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Hittin' the road to define the dream

Two local high school grads travel across the country, interviewing hundreds, to redefine the American dream

by: CONTRIBUTED PHOTO - On day five of their trip, Robert Brewer (right) and Justin Benfit (left) sit on top of Bell Rock in Sedona, Ariz.

What is the American dream?

Financial stability? A house with a white picket fence and a dog? Health and happiness?

Learning how others define the American dream is the mission for two local 23-year-olds. The pair have spent nearly a month road tripping across the United States posing that question to people in rural communities and big cities. What began as a brainstorming session last January over how to promote a friend’s clothing line turned into an idea to travel the country, meet 10,000 people and record their perception of the American dream.

Justin Benfit, a 2009 Barlow High School graduate, and Robert Brewer, a 2009 Gresham High School graduate, left Gresham in Benfit’s 1997 Toyota Camry on June 16. The duo has been staying with friends, couch surfing with strangers and sleeping in Walmart parking lots along the way. Benfit and Brewer budgeted $3,000 for the journey, but thanks to good old fashioned hospitality, they said they will finish the trip spending under $2,000.

Now, with 6,000 miles of open road behind them, they have climbed Bell Rock in Phoenix, consumed a beignet in The Big Easy and survived the humidity of Pensacola Beach, Fla., and are making their way up the East Coast. 

Childhood friends, who met playing soccer, Benfit and Brewer both approached the project motivated by simple curiosity.

“We were tired of hearing the stereotypical definition of the American dream,” Benfit said in an email. “We feel like the term has just become a cliché and has lost its meaning.”

Brewer’s inspiration came from writing his senior capstone paper at Warner Pacific College, discussing the American dream and how it has influenced and helped shape society. “Many of the articles I read argued that the American dream is now a myth,” he said. “For me, I didn’t know if I should really believe that.” 

Using an audio recorder, camera and interview contact log, the pair has recorded more than 200 interviews and met more than 300 people, as of early July.

“They’re basically like snapshots,” Benfit said. “People say a lot of really personal things.”

One aspiring NBA basketball player told them, “People are going to hate. You must eat the hate. If someone says you suck, eat that and keep on moving.”

“We have heard stories from street artists, Germans, Division 1 football players and business owners of the oldest family business in Huntington Beach, Calif.,” they said.

Benfit, a vocal jazz major at Portland State University, said the experience has strengthened his confidence in making a living off of his music.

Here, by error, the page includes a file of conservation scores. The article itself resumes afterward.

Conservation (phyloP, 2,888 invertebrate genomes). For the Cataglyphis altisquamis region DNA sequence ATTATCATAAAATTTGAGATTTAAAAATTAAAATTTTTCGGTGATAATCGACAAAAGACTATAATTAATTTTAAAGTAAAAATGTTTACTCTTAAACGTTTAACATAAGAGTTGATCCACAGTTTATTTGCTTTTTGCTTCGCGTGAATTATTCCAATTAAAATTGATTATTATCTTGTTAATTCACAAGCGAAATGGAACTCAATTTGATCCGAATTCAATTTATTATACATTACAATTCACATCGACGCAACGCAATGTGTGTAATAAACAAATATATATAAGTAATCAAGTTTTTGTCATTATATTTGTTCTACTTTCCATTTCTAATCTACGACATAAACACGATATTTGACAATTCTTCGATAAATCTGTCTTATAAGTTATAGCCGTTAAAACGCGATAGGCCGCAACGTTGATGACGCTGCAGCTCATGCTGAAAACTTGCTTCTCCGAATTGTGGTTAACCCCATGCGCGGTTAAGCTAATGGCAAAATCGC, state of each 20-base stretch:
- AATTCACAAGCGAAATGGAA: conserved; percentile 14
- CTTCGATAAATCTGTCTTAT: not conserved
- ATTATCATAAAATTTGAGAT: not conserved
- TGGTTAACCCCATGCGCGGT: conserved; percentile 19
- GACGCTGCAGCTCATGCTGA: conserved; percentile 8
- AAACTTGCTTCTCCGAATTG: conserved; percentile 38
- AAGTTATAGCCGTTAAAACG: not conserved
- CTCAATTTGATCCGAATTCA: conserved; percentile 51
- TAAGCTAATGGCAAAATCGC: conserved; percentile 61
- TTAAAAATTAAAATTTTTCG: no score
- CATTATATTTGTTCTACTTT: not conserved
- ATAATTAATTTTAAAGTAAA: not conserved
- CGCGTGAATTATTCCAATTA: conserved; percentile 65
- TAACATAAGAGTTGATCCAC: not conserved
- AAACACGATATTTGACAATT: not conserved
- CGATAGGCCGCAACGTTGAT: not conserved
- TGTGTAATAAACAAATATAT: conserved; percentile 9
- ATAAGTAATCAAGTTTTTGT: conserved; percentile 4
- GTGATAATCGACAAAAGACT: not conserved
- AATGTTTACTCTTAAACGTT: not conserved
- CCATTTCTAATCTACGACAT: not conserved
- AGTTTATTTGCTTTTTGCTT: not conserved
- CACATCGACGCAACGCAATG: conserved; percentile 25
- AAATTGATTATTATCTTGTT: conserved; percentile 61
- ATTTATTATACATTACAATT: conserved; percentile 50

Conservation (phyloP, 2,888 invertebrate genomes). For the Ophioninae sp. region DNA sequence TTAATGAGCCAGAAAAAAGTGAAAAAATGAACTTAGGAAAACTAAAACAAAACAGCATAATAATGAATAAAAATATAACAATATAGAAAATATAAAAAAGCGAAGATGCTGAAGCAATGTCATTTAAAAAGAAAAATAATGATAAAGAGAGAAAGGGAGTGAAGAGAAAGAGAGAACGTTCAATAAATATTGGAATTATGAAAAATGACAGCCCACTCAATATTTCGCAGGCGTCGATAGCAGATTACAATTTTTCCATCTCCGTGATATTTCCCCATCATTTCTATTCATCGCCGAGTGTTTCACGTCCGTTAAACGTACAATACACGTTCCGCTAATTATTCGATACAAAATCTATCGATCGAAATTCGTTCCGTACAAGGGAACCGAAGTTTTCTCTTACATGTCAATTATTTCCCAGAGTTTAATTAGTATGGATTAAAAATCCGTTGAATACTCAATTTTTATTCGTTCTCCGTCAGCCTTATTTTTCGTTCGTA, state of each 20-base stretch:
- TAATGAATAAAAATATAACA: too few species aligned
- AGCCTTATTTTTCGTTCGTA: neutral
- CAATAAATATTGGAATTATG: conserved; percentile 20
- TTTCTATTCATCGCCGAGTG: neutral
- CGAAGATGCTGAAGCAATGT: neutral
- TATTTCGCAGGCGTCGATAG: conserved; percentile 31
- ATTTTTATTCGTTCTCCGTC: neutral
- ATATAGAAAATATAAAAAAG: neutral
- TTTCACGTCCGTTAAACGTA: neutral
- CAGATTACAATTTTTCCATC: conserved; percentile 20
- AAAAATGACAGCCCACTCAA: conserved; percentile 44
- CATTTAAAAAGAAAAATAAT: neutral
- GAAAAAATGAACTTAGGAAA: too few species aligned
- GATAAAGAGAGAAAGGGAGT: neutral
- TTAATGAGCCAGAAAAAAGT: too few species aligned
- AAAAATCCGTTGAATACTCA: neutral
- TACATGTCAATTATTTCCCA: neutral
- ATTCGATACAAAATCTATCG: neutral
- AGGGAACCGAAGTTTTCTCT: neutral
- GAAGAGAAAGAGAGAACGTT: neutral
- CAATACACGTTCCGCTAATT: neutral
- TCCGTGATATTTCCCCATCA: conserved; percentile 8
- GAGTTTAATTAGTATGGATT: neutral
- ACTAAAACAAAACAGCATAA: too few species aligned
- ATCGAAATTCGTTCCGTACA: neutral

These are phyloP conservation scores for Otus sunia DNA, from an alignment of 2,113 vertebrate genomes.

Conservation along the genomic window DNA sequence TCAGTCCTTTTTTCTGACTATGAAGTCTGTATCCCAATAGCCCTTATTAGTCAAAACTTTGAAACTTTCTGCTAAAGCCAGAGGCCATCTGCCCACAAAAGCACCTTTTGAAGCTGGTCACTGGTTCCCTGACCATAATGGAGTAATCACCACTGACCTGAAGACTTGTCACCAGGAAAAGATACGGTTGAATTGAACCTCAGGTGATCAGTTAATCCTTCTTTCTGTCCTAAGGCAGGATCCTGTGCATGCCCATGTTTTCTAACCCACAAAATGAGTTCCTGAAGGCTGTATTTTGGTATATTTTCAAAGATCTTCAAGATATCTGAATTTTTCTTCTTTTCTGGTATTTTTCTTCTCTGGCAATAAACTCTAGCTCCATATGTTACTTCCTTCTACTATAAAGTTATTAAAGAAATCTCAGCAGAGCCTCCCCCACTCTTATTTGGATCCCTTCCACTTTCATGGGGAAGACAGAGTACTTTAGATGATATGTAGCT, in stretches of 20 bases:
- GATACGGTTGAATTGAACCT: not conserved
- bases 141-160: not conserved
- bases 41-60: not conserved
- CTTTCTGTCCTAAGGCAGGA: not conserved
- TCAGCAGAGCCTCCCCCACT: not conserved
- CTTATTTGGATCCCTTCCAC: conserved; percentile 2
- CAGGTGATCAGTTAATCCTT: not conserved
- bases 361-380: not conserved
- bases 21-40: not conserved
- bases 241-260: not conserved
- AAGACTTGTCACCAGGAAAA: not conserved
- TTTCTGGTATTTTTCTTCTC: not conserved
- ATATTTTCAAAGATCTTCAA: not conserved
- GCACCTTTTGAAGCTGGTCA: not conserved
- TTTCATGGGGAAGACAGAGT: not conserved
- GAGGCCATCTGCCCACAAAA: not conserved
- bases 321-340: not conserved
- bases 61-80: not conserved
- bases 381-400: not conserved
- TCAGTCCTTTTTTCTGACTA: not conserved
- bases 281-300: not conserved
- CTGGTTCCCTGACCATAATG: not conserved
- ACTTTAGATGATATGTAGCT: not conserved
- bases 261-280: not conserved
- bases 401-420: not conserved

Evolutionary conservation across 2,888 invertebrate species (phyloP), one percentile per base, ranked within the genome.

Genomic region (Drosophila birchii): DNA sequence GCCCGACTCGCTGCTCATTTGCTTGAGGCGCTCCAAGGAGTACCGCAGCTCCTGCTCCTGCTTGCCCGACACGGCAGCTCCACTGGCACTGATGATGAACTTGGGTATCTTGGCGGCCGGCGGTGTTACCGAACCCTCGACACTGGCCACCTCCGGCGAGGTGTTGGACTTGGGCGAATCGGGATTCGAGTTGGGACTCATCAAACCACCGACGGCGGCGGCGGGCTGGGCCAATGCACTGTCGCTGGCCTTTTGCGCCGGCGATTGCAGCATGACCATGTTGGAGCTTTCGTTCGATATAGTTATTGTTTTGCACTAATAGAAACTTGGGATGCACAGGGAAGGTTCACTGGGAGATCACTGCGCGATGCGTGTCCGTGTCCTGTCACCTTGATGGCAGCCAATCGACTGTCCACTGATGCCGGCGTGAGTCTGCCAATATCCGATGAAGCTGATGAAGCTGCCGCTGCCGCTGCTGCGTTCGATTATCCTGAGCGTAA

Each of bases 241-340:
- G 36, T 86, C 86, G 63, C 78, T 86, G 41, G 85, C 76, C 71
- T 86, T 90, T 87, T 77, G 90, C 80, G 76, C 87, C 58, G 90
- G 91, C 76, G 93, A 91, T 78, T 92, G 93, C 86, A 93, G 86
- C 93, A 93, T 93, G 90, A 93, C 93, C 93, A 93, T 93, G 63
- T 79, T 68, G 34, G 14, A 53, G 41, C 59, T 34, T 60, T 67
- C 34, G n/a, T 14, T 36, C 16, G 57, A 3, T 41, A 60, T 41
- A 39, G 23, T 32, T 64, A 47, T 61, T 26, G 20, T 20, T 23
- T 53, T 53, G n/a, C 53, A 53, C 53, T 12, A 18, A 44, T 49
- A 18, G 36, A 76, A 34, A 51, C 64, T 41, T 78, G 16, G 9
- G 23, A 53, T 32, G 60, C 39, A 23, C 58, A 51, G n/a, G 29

One San Antonio keyboardist said to him the American dream is “making a melody for the whole world to dance to.”

“It is interesting and inspiring to see how they make it work,” Benfit said of the many street performers he’s crossed paths with.

Along with the uplifting stories, the pair has heard ones filled with hardship.

“I think the saddest thing about the trip is we’ve met homeless people who believe in the American dream but not for themselves anymore,” Brewer said.

“They are still firm believers in the American dream, but the train has left the station for them,” Benfit said. 

Although the trip is not over, the two said they have learned a few key things. 

“Most people don't want to be rich,” said Brewer. “They just want to be comfortable, happy and contributing in their community.”

While they are waiting until the end of the trip to define the American dream, both Benfit and Brewer have a few ideas of what it means. 

“I think part of the American dream is being free to take responsibility for your life,” Benfit said.

“My short answer, as of now, is that the American dream is a concept of hope and opportunity,” said Brewer.

Once they return home, they plan to compile their findings that represent a colorful array of American voices in attempts to “form this prolific definition of the American dream,” Benfit said. 

“We’re going to publish a book about our journey,” said Brewer. 

And while they set off to learn about how other people view the world, the journey has really been their own. 

“It’s really hard to describe how it’s changed me,” Brewer said. “But the more you understand other people, the more you understand yourself.” 

“There’s just so many ways to see the world.” 

Benfit agreed. “We’re dreamers,” he said. “And we want to know what others are dreaming about.”

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